In the context, the search for knowledge seems to be the main idea. . . . John Calvin translated it, “Many shall investigate, and knowledge shall increase.” Leupold interprets the verse to mean, “Many shall diligently peruse it, and knowledge shall be increased.” In the Hebrew, the word for “knowledge” is haddaʿat, literally, “the knowledge,” that is, understanding of this long prophecy. Some consider the sentence as referring to the eyes of a reader running “to and fro” in reading the Word of God (cf. 2Chr. 16:9). . . . As Young goes on to explain, what the angel is saying to Daniel is that for the immediate future, attempts to understand these prophecies will be in vain, but in the time of the end, when these prophecies will become especially pertinent, additional understanding will be given.1Unlike Daniel, John is told not to seal the words. What is the primary difference between that which Daniel recorded and the revelation now given to John? In a word, timing! When Daniel was given his vision, he was told to “seal up the vision for it refers to many days in the future” (Dan. 8:26+). Much of what was revealed to Daniel could not possibly take place for at least 500 years, for it concerned the time of the end and could not transpire until after the First Coming of Jesus when He died on the cross to accomplish redemption. John’s vision is given after the cross, when no more preconditions remain for the fulfillment of what he is shown. The Second Coming of Christ was not imminent in Daniel’s day, now it is. There is also the matter of progressive revelation. As we have seen, the book of Revelation is very heavily dependent upon the book of Daniel. In a very real sense, the book of Revelation completes the revelation which was originally given to Daniel:
The revelation given to Daniel covered so much territory and expanded over such a long period of time that he was unable to understand much of what he wrote. Daniel was told to seal his book [Dan. 12:4+, 8-9+] until the time when many of the prophecies would be explained and clarified by later revelation. With the book of Revelation, much of the Book of Daniel has been clarified, expanded, detailed, and explained. So John, in contrast to Daniel, was told not to seal up his book, for all prophecy can now be understood and its fulfillment could begin at any time.2Since it is not a sealed book, it is then obvious that it is meant to be understood and not shrouded in undecipherable mystery and allusion:
What a rebuke to the negligence, the neglect, the sneering, ignorant arrogance, shown by most of Christendom toward The Revelation! Our Lord Jesus may declare it an open, unsealed, understandable book; men say it is filled with “unintelligible language” and “mystic symbols.” Christ says: “Blessed is he that readeth”; men say: “Let it alone, you cannot understand it.”3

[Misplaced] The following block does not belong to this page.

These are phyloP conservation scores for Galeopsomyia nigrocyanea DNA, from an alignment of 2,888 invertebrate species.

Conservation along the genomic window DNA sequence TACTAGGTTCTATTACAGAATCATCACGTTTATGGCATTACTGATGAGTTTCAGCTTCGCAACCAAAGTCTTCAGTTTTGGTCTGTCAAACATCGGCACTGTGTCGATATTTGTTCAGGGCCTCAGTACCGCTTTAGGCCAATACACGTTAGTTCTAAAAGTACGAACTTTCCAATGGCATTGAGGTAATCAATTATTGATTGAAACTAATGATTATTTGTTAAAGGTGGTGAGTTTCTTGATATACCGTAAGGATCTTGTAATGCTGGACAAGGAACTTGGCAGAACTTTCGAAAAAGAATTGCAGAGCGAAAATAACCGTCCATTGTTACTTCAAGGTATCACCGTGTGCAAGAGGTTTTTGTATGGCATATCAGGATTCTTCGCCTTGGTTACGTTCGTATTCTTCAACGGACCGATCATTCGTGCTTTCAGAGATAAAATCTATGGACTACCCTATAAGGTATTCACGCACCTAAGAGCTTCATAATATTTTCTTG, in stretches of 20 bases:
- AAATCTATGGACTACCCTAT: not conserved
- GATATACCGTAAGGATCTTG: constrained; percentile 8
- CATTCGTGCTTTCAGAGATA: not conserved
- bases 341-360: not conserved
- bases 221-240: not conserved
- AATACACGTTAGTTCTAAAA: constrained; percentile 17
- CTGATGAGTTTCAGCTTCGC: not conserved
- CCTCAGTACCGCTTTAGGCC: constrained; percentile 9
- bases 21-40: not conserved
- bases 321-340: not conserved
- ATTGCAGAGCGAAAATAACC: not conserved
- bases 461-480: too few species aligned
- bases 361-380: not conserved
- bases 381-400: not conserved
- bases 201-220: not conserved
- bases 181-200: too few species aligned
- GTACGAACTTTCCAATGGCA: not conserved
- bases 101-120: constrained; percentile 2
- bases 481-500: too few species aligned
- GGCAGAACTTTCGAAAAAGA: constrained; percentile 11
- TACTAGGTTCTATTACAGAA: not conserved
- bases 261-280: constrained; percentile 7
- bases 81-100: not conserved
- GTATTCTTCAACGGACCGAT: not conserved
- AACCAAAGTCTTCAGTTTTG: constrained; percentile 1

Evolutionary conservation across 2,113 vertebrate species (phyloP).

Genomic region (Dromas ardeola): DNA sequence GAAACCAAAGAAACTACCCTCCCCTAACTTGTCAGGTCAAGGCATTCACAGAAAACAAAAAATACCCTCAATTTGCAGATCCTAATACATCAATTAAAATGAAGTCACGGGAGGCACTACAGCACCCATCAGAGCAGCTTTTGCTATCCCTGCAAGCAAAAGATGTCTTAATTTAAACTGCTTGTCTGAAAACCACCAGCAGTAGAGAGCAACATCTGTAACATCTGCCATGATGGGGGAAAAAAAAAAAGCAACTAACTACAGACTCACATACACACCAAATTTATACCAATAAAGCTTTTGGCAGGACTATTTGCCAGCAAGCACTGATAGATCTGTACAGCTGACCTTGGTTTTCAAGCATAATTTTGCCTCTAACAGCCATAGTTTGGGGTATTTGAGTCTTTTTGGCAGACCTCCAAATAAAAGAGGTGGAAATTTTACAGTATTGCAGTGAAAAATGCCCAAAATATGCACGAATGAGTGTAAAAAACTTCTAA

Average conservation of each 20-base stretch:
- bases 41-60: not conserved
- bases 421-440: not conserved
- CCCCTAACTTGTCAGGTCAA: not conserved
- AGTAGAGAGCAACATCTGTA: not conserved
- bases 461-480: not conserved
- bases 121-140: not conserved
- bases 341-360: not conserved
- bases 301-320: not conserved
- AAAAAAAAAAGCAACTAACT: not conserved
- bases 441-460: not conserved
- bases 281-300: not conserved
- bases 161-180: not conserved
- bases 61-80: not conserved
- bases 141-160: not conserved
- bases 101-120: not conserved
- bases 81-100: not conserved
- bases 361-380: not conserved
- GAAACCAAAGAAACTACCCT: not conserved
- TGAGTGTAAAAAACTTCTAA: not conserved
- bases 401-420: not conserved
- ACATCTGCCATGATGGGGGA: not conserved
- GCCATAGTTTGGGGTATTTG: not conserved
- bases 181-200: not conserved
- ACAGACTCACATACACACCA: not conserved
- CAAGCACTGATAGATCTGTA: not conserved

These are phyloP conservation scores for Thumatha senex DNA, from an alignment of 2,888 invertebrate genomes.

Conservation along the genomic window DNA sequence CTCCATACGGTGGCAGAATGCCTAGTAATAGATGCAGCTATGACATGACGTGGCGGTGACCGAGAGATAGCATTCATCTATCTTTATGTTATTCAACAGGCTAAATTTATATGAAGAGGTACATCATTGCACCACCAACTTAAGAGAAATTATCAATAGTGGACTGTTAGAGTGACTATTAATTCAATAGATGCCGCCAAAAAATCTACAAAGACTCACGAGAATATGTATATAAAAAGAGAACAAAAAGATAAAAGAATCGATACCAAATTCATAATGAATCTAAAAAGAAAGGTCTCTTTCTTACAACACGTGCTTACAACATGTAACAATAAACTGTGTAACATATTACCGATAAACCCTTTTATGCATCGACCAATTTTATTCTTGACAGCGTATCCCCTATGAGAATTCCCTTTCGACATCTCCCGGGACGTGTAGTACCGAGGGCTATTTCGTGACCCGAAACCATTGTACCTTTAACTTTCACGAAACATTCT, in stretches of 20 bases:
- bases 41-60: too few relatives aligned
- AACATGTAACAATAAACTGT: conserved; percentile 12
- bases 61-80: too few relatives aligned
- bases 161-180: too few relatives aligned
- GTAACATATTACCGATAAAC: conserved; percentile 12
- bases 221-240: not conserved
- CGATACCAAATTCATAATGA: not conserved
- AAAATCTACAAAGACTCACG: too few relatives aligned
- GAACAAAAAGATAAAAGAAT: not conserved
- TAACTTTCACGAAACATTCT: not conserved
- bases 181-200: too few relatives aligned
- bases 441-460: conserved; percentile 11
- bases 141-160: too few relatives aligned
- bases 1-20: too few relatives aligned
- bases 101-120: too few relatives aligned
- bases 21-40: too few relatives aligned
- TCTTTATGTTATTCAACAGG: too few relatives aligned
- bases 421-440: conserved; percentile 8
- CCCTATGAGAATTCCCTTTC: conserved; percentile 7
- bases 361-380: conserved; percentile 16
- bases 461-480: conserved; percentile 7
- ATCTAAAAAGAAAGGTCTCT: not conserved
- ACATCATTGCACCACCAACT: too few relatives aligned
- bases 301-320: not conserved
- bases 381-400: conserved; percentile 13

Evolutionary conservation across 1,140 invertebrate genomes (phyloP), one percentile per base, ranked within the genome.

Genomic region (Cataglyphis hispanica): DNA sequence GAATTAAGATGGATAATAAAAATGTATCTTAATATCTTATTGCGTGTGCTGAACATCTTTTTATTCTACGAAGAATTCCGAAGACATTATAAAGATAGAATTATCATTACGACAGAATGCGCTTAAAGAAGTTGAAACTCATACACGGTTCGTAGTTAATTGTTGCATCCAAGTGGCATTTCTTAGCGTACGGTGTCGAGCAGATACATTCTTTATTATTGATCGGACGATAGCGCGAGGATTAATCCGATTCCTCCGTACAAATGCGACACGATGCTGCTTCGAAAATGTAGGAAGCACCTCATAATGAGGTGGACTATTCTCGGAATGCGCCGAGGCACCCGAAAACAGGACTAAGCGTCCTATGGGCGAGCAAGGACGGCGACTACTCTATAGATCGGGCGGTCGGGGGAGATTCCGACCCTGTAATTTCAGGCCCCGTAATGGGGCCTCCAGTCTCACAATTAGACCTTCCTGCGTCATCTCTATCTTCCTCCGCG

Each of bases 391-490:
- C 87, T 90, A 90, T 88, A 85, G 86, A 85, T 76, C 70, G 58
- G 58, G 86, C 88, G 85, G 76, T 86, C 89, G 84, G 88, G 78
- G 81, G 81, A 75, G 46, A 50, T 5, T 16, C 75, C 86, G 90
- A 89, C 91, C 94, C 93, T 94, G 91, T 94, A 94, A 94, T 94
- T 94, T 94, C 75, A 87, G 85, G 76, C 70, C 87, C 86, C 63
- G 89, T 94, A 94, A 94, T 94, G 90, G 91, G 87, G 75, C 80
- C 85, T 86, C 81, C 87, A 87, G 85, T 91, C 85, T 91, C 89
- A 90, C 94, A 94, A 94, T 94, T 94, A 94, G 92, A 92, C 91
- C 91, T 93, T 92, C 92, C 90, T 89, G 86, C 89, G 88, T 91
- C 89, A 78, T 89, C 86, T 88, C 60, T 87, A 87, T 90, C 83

Dare we suppose that the merciful Jesus would hang his benedictions so high as to be beyond the reach of those to whom they are so graciously proposed? Would he mock us by suspending his offered blessings on terms beyond our power? Yet this is the charge men bring against their Redeemer when they think to plead the incomprehensibility of this Book for their neglect and practical rejection of it. The very propounding of these blessings and rewards is God’s own seal to the possibility of understanding this Book equally with any other part of Scripture. Would he, the God of truth. lie to us? Would he, the God of mercy, mock us? Would he who gave his life for us, and ever lives and ministers in heaven and earth for our enlightenment and salvation, give us a Book to tell us of the outcome of all his gracious operations, command us to note its words, to believe and treasure its contents, and promise us a special blessedness in so doing, if what he has thus put into our hands is not at all within the limits of our comprehension and successful mastery? . . . Therefore these very benedictions pronounce against the common notion that this Book is too difficult for ordinary Christians, and rebuke all who despise and avoid it.4for the time is at hand.
A natural reading of the New Testament yields the truth that to the early church Jesus’ coming was imminent; that is, that it could happen at any time. They believed that He could come back for them in their lifetime. For the early church, imminence contained elements both of certainty and uncertainty. They were certain that Jesus would one day return, but (unlike numerous modern date setters) were uncertain when. Not knowing when He might return, they wisely lived prepared for and hoping for Jesus to return at any moment.5According to Scripture, Christ could return for the Church before we finish writing the commentary for this chapter! The contents of the book of Revelation concern themes which are vital for the Church to understand. They serve as a motivator for godly living, for evangelization, and guard us from deceiving ourselves into thinking that the world will, by and large, convert to Christ. The exact opposite is shown to be true here. As Paul said, “Let no one deceive you by any means; for that Day will not come unless the falling away comes first, and the man of sin is revealed, the son of perdition” (2Th. 2:3).
1 John F. Walvoord, Daniel: The Key to Prophetic Revelation (Chicago, IL: Moody Bible Institute, 1971), Dan. 12:4.
2 Arnold G. Fruchtenbaum, The Footsteps of Messiah, rev ed. (Tustin, CA: Ariel Ministries, 2003), 544.
3 William R. Newell, Revelation: Chapter by Chapter (Grand Rapids, MI: Kregel Publications, 1994,c1935), 362.
4 J. A. Seiss, The Apocalypse: Lectures on the Book of Revelation (Grand Rapids, MI: Zondervan Publishing House, 1966), 514.
5 John MacArthur, Revelation 12-22 : The MacArthur New Testament Commentary (Chicago, IL: Moody Press, 2000), Rev. 22:6.